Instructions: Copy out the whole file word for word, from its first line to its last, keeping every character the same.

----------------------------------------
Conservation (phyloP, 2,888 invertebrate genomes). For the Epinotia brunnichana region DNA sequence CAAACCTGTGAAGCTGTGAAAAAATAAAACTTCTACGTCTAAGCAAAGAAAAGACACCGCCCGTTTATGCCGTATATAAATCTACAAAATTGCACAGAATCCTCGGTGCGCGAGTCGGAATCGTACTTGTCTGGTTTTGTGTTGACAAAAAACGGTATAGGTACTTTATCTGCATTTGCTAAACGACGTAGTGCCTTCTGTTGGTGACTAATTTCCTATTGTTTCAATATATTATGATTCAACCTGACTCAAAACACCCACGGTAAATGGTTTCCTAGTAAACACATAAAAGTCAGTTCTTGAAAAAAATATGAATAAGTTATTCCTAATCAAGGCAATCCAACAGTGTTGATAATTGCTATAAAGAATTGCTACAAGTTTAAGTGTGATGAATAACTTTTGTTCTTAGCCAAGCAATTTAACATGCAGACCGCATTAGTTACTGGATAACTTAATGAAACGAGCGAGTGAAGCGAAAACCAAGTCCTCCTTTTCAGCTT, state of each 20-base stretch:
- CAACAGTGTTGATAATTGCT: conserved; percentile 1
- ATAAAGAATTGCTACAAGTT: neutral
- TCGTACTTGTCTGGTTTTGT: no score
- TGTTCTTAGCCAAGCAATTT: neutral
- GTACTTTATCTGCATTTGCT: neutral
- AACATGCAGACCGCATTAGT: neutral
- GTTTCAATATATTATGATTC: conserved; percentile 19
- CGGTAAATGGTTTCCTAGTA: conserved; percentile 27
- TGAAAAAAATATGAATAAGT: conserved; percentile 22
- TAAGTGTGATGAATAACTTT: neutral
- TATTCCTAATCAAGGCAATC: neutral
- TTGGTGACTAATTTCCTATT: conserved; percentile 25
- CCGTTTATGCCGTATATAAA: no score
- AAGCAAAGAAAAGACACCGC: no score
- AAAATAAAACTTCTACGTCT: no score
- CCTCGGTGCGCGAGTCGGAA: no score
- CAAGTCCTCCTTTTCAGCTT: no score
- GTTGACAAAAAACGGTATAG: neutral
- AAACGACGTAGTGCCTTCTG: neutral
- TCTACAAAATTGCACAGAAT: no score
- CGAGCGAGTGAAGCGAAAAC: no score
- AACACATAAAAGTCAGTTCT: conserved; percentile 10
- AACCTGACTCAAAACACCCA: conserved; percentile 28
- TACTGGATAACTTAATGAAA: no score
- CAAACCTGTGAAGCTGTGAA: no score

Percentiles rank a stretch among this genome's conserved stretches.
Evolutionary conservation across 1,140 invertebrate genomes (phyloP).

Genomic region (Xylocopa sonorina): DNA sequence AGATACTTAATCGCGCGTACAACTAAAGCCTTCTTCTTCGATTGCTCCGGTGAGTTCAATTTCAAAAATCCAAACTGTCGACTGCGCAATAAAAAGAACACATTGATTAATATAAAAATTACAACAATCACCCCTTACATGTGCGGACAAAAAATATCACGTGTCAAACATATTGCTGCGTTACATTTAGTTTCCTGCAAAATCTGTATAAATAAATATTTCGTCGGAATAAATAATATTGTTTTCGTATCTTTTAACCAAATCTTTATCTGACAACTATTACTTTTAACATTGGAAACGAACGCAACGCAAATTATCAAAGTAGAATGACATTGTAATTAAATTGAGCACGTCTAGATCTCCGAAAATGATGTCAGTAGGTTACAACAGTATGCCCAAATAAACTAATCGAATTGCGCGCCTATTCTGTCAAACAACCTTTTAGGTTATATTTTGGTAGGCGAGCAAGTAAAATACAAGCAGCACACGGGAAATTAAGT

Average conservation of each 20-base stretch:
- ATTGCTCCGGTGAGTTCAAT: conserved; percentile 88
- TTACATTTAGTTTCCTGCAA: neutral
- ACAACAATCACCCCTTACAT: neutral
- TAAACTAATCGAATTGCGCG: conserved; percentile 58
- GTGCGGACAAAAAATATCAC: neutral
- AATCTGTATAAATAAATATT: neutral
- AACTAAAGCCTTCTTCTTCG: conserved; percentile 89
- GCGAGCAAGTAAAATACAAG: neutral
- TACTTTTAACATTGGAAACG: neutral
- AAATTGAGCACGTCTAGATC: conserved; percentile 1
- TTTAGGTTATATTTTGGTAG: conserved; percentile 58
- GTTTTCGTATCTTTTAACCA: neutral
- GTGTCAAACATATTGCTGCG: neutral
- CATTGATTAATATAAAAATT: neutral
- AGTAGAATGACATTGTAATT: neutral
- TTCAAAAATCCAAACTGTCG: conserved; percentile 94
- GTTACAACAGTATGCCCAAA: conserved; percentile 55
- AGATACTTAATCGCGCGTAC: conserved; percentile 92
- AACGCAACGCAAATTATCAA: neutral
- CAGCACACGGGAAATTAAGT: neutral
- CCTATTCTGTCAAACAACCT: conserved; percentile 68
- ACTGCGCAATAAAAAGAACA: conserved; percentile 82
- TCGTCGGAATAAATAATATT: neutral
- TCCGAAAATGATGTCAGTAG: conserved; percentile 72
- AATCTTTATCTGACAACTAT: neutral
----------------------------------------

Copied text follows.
Conservation (phyloP, 2,888 invertebrate genomes). For the Epinotia brunnichana region DNA sequence CAAACCTGTGAAGCTGTGAAAAAATAAAACTTCTACGTCTAAGCAAAGAAAAGACACCGCCCGTTTATGCCGTATATAAATCTACAAAATTGCACAGAATCCTCGGTGCGCGAGTCGGAATCGTACTTGTCTGGTTTTGTGTTGACAAAAAACGGTATAGGTACTTTATCTGCATTTGCTAAACGACGTAGTGCCTTCTGTTGGTGACTAATTTCCTATTGTTTCAATATATTATGATTCAACCTGACTCAAAACACCCACGGTAAATGGTTTCCTAGTAAACACATAAAAGTCAGTTCTTGAAAAAAATATGAATAAGTTATTCCTAATCAAGGCAATCCAACAGTGTTGATAATTGCTATAAAGAATTGCTACAAGTTTAAGTGTGATGAATAACTTTTGTTCTTAGCCAAGCAATTTAACATGCAGACCGCATTAGTTACTGGATAACTTAATGAAACGAGCGAGTGAAGCGAAAACCAAGTCCTCCTTTTCAGCTT, state of each 20-base stretch:
- CAACAGTGTTGATAATTGCT: conserved; percentile 1
- ATAAAGAATTGCTACAAGTT: neutral
- TCGTACTTGTCTGGTTTTGT: no score
- TGTTCTTAGCCAAGCAATTT: neutral
- GTACTTTATCTGCATTTGCT: neutral
- AACATGCAGACCGCATTAGT: neutral
- GTTTCAATATATTATGATTC: conserved; percentile 19
- CGGTAAATGGTTTCCTAGTA: conserved; percentile 27
- TGAAAAAAATATGAATAAGT: conserved; percentile 22
- TAAGTGTGATGAATAACTTT: neutral
- TATTCCTAATCAAGGCAATC: neutral
- TTGGTGACTAATTTCCTATT: conserved; percentile 25
- CCGTTTATGCCGTATATAAA: no score
- AAGCAAAGAAAAGACACCGC: no score
- AAAATAAAACTTCTACGTCT: no score
- CCTCGGTGCGCGAGTCGGAA: no score
- CAAGTCCTCCTTTTCAGCTT: no score
- GTTGACAAAAAACGGTATAG: neutral
- AAACGACGTAGTGCCTTCTG: neutral
- TCTACAAAATTGCACAGAAT: no score
- CGAGCGAGTGAAGCGAAAAC: no score
- AACACATAAAAGTCAGTTCT: conserved; percentile 10
- AACCTGACTCAAAACACCCA: conserved; percentile 28
- TACTGGATAACTTAATGAAA: no score
- CAAACCTGTGAAGCTGTGAA: no score

Percentiles rank a stretch among this genome's conserved stretches.
Evolutionary conservation across 1,140 invertebrate genomes (phyloP).

Genomic region (Xylocopa sonorina): DNA sequence AGATACTTAATCGCGCGTACAACTAAAGCCTTCTTCTTCGATTGCTCCGGTGAGTTCAATTTCAAAAATCCAAACTGTCGACTGCGCAATAAAAAGAACACATTGATTAATATAAAAATTACAACAATCACCCCTTACATGTGCGGACAAAAAATATCACGTGTCAAACATATTGCTGCGTTACATTTAGTTTCCTGCAAAATCTGTATAAATAAATATTTCGTCGGAATAAATAATATTGTTTTCGTATCTTTTAACCAAATCTTTATCTGACAACTATTACTTTTAACATTGGAAACGAACGCAACGCAAATTATCAAAGTAGAATGACATTGTAATTAAATTGAGCACGTCTAGATCTCCGAAAATGATGTCAGTAGGTTACAACAGTATGCCCAAATAAACTAATCGAATTGCGCGCCTATTCTGTCAAACAACCTTTTAGGTTATATTTTGGTAGGCGAGCAAGTAAAATACAAGCAGCACACGGGAAATTAAGT

Average conservation of each 20-base stretch:
- ATTGCTCCGGTGAGTTCAAT: conserved; percentile 88
- TTACATTTAGTTTCCTGCAA: neutral
- ACAACAATCACCCCTTACAT: neutral
- TAAACTAATCGAATTGCGCG: conserved; percentile 58
- GTGCGGACAAAAAATATCAC: neutral
- AATCTGTATAAATAAATATT: neutral
- AACTAAAGCCTTCTTCTTCG: conserved; percentile 89
- GCGAGCAAGTAAAATACAAG: neutral
- TACTTTTAACATTGGAAACG: neutral
- AAATTGAGCACGTCTAGATC: conserved; percentile 1
- TTTAGGTTATATTTTGGTAG: conserved; percentile 58
- GTTTTCGTATCTTTTAACCA: neutral
- GTGTCAAACATATTGCTGCG: neutral
- CATTGATTAATATAAAAATT: neutral
- AGTAGAATGACATTGTAATT: neutral
- TTCAAAAATCCAAACTGTCG: conserved; percentile 94
- GTTACAACAGTATGCCCAAA: conserved; percentile 55
- AGATACTTAATCGCGCGTAC: conserved; percentile 92
- AACGCAACGCAAATTATCAA: neutral
- CAGCACACGGGAAATTAAGT: neutral
- CCTATTCTGTCAAACAACCT: conserved; percentile 68
- ACTGCGCAATAAAAAGAACA: conserved; percentile 82
- TCGTCGGAATAAATAATATT: neutral
- TCCGAAAATGATGTCAGTAG: conserved; percentile 72
- AATCTTTATCTGACAACTAT: neutral